Specialties Educators


Running Header: Phenylketonuria


Noel Boismenue

University of Minnesota, School of Nursing

Phenylketonuria (PKU) is a genetic inborn error of metabolism. This means that one of the functions of metabolism in the body is not functioning properly due to a genetically transmitted gene. The body requires eight essential amino acids for growth and development that must be obtained from the diet, phenylalanine is one of these eight. Approximately half of the phenylalanine that is taken into the body is used for protein production and the other half is converted into tyrosine (Bowe, 1995). The malfunctioning of PKU is that the enzyme, phenylalanine hydroxylase (dictionary, 1999), used for conversion of phenylalanine to tyrosine is either deficient or non-existent in the body. This leads to the accumulation of phenylalanine in the blood, incomplete degredation of phenylalanine resulting in accumulation of its metabolites and decreased tyrosine (Bowe, 1995). This minor metabolic malfunction in the body can cause great discepencies between the PKU and non-PKU patient.

Phenylalanine excess and tyrosine deficiencies result in many physiologic alterations in the PKU patient. The main problem is that excess phehylalanine in the blood inhibits normal brain development. This results in mental retardation, short attention span, poor short term memory, problems with visual motor perception and motor coordination seizures and behavior problems of the untreated patient (Bowe, 1995) (Text, 0000). Excess phenylalanine metabolites also show up in the urine and perspiration giving the patient a musty odor and skin conditions such as eczema and seborrhea. Tyrosine deficiencies cause PKU patients to have decreased epinephrine levels and reduced melanin production resulting in very fair skin, and light colored eyes and hair. Phenylalanine and tyrosine levels must be controlled in order to successfully treat the patient.(Bowe, 1995)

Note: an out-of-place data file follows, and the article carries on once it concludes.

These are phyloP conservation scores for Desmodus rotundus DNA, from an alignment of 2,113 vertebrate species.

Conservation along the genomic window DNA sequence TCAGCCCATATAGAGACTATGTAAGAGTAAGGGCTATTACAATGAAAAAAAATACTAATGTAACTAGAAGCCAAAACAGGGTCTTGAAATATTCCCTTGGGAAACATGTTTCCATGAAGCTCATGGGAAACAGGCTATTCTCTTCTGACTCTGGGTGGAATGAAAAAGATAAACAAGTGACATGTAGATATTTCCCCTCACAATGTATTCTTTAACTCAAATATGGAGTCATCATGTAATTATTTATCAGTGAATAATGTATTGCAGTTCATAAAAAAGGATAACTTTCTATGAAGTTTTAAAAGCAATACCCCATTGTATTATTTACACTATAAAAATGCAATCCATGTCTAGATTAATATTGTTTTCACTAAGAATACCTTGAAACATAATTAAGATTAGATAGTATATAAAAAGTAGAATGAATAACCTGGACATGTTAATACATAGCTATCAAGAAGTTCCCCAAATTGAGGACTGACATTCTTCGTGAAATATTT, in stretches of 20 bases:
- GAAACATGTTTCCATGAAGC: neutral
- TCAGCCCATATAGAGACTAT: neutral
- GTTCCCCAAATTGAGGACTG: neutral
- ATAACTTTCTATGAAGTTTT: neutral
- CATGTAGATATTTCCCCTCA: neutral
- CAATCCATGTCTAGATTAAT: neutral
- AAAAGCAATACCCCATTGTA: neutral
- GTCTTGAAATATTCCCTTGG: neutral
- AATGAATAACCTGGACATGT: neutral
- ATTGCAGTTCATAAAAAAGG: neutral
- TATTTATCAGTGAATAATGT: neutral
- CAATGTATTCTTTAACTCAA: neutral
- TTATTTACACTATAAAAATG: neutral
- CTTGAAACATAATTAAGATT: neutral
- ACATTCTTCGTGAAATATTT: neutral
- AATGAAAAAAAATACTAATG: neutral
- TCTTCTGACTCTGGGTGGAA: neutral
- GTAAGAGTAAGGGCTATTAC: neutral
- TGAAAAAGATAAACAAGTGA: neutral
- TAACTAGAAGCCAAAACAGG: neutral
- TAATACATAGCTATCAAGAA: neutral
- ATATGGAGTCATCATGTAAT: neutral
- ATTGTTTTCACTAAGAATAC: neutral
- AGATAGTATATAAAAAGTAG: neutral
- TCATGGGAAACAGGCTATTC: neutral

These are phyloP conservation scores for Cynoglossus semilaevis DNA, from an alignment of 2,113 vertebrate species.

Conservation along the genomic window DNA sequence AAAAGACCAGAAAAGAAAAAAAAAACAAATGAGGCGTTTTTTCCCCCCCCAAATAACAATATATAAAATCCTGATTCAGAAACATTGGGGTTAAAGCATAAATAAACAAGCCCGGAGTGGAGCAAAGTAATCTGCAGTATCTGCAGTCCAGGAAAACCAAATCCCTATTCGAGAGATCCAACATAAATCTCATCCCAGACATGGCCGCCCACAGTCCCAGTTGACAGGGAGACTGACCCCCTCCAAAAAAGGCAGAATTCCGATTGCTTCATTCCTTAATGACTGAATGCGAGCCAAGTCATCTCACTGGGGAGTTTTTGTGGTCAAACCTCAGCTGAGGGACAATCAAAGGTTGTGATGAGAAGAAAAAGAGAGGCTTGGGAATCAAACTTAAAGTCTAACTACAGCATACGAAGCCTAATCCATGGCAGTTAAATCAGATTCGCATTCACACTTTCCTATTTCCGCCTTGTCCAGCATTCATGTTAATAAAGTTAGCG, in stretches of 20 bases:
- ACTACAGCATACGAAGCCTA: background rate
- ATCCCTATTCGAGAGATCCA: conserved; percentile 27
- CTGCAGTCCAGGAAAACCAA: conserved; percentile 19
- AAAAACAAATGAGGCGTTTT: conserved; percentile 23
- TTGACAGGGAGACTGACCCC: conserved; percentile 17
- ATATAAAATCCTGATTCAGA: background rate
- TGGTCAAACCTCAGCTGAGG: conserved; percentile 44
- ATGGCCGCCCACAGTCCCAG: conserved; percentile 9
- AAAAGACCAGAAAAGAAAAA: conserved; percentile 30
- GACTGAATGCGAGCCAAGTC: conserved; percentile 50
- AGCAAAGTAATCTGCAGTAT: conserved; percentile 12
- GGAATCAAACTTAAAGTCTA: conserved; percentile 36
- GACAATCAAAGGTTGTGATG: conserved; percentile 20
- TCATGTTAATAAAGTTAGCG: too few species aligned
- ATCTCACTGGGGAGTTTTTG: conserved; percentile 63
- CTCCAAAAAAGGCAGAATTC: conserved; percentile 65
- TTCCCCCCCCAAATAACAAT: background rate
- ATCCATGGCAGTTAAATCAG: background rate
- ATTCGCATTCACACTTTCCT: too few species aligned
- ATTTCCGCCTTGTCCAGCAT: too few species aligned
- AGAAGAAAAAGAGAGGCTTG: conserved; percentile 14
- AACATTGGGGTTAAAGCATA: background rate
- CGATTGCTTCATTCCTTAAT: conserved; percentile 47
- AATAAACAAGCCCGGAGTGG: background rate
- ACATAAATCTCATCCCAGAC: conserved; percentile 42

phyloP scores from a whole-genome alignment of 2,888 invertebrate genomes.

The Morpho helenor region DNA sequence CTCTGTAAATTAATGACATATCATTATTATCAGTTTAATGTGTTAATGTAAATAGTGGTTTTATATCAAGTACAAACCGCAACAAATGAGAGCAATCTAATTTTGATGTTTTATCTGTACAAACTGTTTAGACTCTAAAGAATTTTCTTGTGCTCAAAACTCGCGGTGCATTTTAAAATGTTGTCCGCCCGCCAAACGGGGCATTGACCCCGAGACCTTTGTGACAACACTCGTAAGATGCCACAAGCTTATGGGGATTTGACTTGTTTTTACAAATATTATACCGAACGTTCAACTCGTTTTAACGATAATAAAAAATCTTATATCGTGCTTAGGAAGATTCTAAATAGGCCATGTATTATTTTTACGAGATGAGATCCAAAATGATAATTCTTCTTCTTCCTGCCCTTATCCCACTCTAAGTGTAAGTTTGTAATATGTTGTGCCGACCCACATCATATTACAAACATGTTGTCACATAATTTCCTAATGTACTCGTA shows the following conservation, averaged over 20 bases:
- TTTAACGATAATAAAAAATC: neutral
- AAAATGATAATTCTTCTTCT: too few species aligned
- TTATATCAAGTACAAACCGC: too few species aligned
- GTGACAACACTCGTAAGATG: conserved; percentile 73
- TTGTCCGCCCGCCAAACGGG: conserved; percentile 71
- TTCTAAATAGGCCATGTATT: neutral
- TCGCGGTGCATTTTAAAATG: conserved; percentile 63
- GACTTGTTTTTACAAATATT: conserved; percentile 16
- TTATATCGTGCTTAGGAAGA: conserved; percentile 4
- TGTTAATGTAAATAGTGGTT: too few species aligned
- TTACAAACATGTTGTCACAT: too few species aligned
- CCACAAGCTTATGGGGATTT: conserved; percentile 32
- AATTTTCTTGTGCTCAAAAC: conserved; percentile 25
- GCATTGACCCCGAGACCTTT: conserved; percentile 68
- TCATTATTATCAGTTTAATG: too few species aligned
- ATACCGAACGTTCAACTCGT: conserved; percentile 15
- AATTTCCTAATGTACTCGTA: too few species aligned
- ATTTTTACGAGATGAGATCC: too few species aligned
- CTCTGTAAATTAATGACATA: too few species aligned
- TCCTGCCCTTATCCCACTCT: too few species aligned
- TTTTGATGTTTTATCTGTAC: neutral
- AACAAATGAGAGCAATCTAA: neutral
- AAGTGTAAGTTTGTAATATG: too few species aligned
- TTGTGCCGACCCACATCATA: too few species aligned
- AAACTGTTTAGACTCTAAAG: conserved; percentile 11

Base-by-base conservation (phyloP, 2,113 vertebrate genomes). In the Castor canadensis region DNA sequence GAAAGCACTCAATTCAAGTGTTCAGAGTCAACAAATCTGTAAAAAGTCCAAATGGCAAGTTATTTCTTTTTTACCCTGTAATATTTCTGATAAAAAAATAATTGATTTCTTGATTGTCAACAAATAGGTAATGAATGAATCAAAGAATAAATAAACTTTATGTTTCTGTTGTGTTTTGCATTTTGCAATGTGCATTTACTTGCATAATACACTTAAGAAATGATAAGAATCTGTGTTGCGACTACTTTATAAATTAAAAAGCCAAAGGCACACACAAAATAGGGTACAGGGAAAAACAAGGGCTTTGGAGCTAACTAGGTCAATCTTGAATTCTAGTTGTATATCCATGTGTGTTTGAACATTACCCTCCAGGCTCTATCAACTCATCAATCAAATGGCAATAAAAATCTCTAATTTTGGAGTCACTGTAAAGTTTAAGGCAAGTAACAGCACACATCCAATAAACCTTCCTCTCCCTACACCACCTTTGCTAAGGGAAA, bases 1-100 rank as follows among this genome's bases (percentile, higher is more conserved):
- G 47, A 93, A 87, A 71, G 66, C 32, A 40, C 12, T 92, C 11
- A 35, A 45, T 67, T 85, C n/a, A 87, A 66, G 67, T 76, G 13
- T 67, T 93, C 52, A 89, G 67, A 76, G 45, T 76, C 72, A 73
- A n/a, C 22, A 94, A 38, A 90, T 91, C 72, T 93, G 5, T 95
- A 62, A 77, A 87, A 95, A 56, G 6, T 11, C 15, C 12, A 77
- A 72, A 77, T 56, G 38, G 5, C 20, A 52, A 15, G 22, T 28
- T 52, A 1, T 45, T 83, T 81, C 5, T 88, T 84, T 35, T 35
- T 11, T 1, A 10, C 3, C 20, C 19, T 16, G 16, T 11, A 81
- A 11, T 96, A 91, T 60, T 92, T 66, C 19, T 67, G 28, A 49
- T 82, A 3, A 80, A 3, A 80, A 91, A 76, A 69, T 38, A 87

Phenylalanine levels must be controlled soon after birth in order to allow for proper growth and development and brain function. Early screening for PKU is a necessity, so that amino acid levels can be properly controlled through treatment. The screening must take place at least 2 days after the first milk feeding because phenylalanine must be given time to build up from the child's nutient intake, however it must be initiated soon enough for treatment to start within 3 weeks. It is recommended that the child get the screen before leaving the hospital. The screening requires testing a small amount of the babies blood (Bowe, 1995).

Despite the devastating effects of PKU, with early identification and detailed nutritional monitoring the PKU patient can overcome most of the devastating effects of the disease. Treatment is aimed at providing enough phenylalanine nutritionally for growth and development without excessive accumulation of it (Lott, 1988). PKU patients need to maintain a serum phenylalanine level of between 2.0 and 8.0 mg/dl (Bowe, 1995). While the child is young a low-phenylalanine formula is given to baby that supplies it's total nutrition. Once the child begins to eat solid foods the diet becomes more complex. They must eat almost no natural protein foods and limited other foods. They are allowed to eat fruits and juices and some vegetables and a large majority of their diet may still be a special formula, which can be flavored specially. Phenylalanine free foods are also sold like pastas and flour. Special low phenylalanine diets are recommended for life and have been shown to rarely cause problems of there own (due to low phenylalanine). (Bowe, 1995)

Works Cited

Anderson, K. N., Anderson, L. E. & Glanze, W. D. (1998). Mosby's Medical, Nursing, & Allied Health Dictionary. (5th ed.) St. Louis: Mosby.

Bowe, K. (1995). Phenylketonuria: an update for pediatric community health nurses. Pediatric Nursing, 21 (2), 191-194

Lott, J.W. (1988). PKU: a nursing update. Journal of Pediatric Nursing, 3 (1), 29-33.

Scriver, C. R., Beaudet, A. L., Sly, W. S. & Valley, D. (1995) The Metabolic and Molecular Bases of Inherited Disease. (1), (7th ed.) New York: Mosby.

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